Emoji as Digital Gesture: Why Internet Linguistics Matters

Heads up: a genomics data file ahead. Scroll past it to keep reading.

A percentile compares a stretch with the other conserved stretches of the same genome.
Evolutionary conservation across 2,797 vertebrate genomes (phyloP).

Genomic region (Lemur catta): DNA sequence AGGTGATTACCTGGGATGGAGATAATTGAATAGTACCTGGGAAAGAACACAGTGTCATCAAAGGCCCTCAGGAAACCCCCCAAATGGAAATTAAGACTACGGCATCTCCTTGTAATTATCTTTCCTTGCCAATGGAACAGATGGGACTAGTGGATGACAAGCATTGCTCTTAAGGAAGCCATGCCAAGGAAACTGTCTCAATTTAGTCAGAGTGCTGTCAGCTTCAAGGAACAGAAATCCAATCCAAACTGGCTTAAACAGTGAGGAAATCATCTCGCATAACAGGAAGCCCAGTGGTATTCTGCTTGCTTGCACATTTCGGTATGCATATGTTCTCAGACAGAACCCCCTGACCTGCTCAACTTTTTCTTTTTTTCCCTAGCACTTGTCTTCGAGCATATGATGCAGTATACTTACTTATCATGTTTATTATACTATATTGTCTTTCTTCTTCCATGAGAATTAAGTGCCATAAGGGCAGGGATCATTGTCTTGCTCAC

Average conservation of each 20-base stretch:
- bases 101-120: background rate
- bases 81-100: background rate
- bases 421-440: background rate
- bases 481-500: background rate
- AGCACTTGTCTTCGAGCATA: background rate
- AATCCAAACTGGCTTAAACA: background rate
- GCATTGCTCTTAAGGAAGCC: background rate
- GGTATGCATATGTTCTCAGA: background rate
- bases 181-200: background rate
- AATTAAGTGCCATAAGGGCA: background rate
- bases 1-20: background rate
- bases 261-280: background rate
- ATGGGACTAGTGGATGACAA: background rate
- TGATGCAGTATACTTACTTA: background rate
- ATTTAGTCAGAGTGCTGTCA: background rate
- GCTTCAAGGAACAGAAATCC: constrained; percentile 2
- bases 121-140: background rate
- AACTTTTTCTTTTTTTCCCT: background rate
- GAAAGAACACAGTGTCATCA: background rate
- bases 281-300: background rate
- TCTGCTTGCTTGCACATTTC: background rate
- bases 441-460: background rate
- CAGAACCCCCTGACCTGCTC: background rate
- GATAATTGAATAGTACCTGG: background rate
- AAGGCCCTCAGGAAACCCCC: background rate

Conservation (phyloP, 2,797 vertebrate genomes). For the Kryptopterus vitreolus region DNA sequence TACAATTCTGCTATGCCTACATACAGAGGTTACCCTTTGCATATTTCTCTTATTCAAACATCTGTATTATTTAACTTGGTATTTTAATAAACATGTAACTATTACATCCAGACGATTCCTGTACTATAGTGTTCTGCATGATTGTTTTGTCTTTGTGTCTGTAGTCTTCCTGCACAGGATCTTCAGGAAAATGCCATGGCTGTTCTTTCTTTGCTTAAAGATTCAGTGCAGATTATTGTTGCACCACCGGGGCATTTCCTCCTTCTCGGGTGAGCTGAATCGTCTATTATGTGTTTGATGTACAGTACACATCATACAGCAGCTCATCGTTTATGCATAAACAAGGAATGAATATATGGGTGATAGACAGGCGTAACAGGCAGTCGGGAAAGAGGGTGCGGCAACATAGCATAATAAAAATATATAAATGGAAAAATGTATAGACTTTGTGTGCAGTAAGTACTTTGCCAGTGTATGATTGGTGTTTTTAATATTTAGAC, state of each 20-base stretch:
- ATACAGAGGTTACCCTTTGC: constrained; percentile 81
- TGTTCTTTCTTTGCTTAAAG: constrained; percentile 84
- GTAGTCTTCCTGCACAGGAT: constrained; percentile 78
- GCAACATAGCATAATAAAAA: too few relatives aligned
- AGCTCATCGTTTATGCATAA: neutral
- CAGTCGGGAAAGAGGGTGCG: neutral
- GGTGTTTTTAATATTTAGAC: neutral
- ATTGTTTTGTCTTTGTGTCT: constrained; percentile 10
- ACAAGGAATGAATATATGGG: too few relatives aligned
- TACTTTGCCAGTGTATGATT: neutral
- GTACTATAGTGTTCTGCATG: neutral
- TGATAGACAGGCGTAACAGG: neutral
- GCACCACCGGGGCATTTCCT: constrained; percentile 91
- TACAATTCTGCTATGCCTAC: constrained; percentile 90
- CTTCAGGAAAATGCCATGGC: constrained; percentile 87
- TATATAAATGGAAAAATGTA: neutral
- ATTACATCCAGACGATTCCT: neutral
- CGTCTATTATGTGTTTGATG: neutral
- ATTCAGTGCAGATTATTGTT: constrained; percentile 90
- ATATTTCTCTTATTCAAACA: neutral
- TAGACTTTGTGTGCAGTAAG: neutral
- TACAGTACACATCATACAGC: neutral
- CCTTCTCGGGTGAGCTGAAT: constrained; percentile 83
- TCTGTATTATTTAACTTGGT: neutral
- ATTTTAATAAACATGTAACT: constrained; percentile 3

In the space of a decade emoji have gone from being unavailable outside of Japan to active use by over 90% of the world’s online population. Their sudden rise in use is often attributed to the way they allow users to convey in writing what is usually done with tone of voice and body language in face-to-face interaction, but the specific implementation of this general claim has been under-explored. In this talk we look at the functional parallels between emoji and co-speech gestures. In addition to the obvious similarities between certain emoji and certain gestures (e.g., winking, thumbs up), gestures are commonly grouped into subcategories according to how codified their meaning is and how much they are dependent on surrounding speech. We look at how emoji fill the same set of functions, and argue that emoji give writing the same multimodality as speech and sign. We also bring in the bigger picture of why linguists should care about informal writing, and why the internet is an important place to study it.